This chapter describes code examples and sample applications that offer several approaches to learning about and working with WebLogic Server 12.1.3. These examples and sample applications are available through performing a custom installation and selecting to install the Server Examples.
This chapter includes the following sections:
This section provides an overview of installing and using the WebLogic Server code examples.
This section contains the following topics:
When performing an installation of WebLogic Server, select the Complete Installation type to obtain the WebLogic Server and Coherence examples. For more information about installing WebLogic Server, see Installing and Configuring Oracle WebLogic Server and Coherence.
If you do not automatically launch the Quickstart Configuration Wizard from the installation program, but instead choose to configure the code examples and sample domains later, you can run the QuickStart Configuration Wizard manually. For more information, see "Running the QuickStart Configuration Wizard" in Creating WebLogic Domains Using the Configuration Wizard.
Start the examples server using one of the following procedures. In these procedures,
DOMAIN_HOME represents the location where the samples domain is configured on your machine; for example,
On Windows: Use a command shell and navigate to the
\wl_server directory. Enter the following command:
On UNIX Bourne Shell: Navigate to the
/wl_server directory. Enter the following command:
Note:By default, the examples server uses port 7001 to listen for incoming connections. The MedRec server also uses the same listen port by default, which means that you cannot run both domains at the same time without changing one of the listen ports. If you want to run both domains at the same time, use the Oracle WebLogic Server Administration Console to change the listen port of the examples server to something other than 7001, and then restart it. You can then run the MedRec server using its default listen port at the same that you run the examples server.
Review the instructions provided with the code examples for information about building, deploying and running the code examples. When you start the WebLogic Server samples domain, a browser is automatically launched that displays a Web page from which you can browse the samples and obtain instructions for building, deploying, and running them.
The following conventions are used throughout the instructions for the WebLogic Server code examples:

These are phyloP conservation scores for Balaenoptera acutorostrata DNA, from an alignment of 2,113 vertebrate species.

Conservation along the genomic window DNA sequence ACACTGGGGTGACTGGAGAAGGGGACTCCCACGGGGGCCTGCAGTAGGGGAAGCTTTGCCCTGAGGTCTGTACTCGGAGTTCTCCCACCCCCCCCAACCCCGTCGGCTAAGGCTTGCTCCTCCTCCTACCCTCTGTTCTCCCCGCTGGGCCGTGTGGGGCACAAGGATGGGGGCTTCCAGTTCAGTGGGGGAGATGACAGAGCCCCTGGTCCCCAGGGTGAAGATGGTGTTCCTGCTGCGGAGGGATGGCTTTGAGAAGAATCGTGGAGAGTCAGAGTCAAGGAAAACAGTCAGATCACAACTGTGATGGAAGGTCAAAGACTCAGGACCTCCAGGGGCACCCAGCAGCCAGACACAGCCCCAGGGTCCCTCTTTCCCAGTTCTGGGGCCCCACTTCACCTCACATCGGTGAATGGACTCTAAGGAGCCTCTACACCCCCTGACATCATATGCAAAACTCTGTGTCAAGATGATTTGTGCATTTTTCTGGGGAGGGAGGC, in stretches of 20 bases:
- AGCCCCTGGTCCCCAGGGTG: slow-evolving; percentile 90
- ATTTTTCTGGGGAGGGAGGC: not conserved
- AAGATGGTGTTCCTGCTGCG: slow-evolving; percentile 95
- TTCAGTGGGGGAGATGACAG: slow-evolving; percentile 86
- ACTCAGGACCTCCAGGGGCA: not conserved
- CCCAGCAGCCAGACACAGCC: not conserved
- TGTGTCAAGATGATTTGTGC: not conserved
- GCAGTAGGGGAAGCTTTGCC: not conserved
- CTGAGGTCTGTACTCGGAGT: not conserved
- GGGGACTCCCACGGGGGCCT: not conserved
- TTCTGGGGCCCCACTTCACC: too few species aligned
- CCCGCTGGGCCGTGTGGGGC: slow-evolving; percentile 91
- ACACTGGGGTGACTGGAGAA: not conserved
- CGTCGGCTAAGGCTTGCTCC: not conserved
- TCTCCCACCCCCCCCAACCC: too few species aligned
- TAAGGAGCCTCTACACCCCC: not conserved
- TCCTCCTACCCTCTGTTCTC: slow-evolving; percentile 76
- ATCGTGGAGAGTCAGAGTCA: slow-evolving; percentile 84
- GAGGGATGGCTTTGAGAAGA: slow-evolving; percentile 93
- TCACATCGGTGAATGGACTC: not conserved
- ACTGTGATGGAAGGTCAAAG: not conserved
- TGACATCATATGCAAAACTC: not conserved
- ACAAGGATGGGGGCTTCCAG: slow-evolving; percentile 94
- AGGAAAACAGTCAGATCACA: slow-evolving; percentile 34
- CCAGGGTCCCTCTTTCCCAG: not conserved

The instructions generally are for Windows command shells. If you are using a UNIX or Linux-based shell, substitute
\ in path names.
ORACLE_HOME represents the directory you specified as the Oracle Home when you installed WebLogic Server; for example,
WL_HOME represents the top-level installation directory for Oracle WebLogic Server. The default path is
/wlserver. (However, you are not required to install WebLogic Server in the Oracle Home directory.)
EXAMPLES_HOME represents the directory in which the WebLogic Server code examples are configured. The default path is
DOMAIN_HOME represents the directory in which the WebLogic Server sample domains are configured. The default path is
Source files for the code examples are separated from the domain configuration files, just as they should be in a real-world scenario. They are installed in the
\wl_server directory contains the WebLogic Server examples domain; it contains your applications and the XML configuration files that define how your applications and Oracle WebLogic Server will behave, as well as startup and environment scripts.
\wl_server\examples\build directory contains client and server classes required by the examples and Derby database.
\common\derby directory contains Derby, a demonstration database that the examples are configured to use. It also contains scripts that start and stop the database. For more information about Derby, see
These code examples demonstrate new features for JAX-RS 2.0, JPA 2.1, and WebSocket 1.0. The examples are grouped in the following categories:
JAX-RS 2.0: Uses and introduces asynchronous processing, filter and interceptor, and Server-Sent Events (SSE) Jersey support.